San Mateo County, CA — San Mateo County’s transition back to the Red Tier of the State’s Blueprint for a Safer Economy, announced by the State earlier today, does not impact the operation of schools or the process for returning students to in-person instruction. Additionally, education is considered an “essential” activity by the State – not a gathering – and, therefore, is not impacted by the State’s recently updated guidance on gatherings.
Schools in the county that are currently operating in-person instruction have all developed plans and are implementing the guidance provided in the Pandemic Recovery Framework. These plans, which have been reviewed by San Mateo County Health and the County Office of Education, provide layers of protective measures, including face coverings, physical distancing, testing, contact tracing, health screenings, and regular cleaning and disinfection. As a result of these safety measures, schools in the county are not experiencing outbreaks of COVID-19 and will continue to serve students on campus.
“By following the guidance provided in the Pandemic Recovery Framework, schools are showing they can do this even if conditions in the county change. Nonetheless, we remain alert to State and County guidance, and the County Office of Education continues to build the capacity of schools to pivot to distance learning if public health officials advise,” explained San Mateo County Superintendent of Schools Nancy Magee.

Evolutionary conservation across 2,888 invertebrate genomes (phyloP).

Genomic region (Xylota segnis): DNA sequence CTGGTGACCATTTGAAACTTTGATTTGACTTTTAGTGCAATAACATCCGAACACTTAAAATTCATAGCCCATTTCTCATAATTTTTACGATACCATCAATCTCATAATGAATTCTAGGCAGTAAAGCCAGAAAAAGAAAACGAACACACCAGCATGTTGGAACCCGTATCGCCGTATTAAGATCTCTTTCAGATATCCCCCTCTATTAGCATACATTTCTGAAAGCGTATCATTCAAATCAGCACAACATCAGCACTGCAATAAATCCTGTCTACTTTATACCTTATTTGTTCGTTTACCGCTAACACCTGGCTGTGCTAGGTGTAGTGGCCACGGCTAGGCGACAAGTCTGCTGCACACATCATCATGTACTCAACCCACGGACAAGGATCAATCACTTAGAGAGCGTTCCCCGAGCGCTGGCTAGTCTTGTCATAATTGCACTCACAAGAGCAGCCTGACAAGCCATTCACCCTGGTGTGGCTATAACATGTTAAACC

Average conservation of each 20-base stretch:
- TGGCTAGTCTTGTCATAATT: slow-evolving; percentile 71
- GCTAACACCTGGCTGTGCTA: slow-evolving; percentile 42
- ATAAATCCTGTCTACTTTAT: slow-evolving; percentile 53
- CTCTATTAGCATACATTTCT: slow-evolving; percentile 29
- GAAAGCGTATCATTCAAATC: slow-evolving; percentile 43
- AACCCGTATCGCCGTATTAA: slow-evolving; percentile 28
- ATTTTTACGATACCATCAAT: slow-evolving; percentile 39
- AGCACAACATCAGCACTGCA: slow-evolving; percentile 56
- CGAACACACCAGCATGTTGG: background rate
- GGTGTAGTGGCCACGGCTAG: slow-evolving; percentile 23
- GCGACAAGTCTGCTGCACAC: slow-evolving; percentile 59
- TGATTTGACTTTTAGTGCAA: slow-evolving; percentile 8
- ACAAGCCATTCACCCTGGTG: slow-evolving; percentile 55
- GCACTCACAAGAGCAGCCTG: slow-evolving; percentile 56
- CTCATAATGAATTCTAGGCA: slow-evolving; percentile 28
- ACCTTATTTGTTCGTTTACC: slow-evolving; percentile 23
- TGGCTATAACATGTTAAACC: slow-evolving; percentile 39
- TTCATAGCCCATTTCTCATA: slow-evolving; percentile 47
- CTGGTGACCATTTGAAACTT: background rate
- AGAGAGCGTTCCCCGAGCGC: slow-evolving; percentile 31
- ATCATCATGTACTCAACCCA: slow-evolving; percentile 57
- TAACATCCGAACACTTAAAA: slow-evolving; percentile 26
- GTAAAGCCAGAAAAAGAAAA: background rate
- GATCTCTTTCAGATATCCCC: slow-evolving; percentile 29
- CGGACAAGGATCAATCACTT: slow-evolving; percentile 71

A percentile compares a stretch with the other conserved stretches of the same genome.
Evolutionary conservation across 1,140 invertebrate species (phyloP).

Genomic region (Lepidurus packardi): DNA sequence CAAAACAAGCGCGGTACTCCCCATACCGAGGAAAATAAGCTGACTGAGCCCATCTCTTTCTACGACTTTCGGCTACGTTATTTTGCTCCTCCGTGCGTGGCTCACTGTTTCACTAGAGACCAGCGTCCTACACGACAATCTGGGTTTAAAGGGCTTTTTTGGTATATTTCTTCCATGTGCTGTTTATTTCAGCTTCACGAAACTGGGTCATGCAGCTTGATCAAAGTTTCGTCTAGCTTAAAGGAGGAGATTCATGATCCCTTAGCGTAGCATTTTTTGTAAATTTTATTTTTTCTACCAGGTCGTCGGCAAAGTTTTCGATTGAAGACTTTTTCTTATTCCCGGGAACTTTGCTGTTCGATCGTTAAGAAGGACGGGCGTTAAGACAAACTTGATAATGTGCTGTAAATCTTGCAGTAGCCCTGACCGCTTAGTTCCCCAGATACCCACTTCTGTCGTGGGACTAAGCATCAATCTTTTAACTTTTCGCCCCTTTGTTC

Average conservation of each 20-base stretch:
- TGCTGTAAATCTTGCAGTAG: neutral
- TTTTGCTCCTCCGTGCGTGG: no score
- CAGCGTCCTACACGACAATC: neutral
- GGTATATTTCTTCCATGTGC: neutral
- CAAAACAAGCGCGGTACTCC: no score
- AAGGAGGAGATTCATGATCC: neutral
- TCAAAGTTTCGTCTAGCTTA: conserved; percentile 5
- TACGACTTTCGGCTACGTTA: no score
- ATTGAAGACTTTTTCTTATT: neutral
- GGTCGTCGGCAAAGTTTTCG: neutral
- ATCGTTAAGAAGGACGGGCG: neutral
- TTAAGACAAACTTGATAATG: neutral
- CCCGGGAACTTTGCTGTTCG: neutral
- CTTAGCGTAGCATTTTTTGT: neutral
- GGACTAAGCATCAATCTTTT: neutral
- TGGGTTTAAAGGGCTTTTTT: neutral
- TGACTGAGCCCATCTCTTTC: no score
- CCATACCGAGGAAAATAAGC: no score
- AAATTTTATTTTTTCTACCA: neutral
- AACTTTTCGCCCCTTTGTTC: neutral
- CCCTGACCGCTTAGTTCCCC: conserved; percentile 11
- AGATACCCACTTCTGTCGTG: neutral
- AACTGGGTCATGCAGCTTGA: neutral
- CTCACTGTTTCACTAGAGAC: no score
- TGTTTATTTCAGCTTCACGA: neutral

After many months of distance learning, students and staff who have returned to campus are reaping the benefits that in-person interaction provides. Schools are consistently reporting that, after some initial trepidation, students and teachers are happy to be back on campus, feel safe, and are thriving. Even those schools bringing back students on a very limited basis are finding that the on-campus interactions offer students mental health, social, and academic benefits.
“As school communities continue to create in-person experiences for students, we are seeing the enormous benefit to students of being back on campus, even for short periods of time,” explained San Mateo County Superintendent of Schools Nancy Magee.
This view was shared by Superintendents from San Mateo County school districts that have returned students to campus for learning and support.
“Children exit excitedly from their cars each morning, so excited to be with their teacher and classmates after months of online learning,” shared Amy Wooliever, Superintendent of the La Honda-Pescadero Unified School District.
Erik Burmeister, Superintendent of the Menlo Park City School District, added, “Despite the understandable anxieties, the return model that Menlo Park City School District and others have implemented has managed risks and allowed our students and staff to experience the benefits of in-person learning for their academic, social, and emotional well being. As a society, if we sacrifice to keep anything open during a pandemic, it should be our schools. Districts throughout San Mateo County are showing how that can be done.”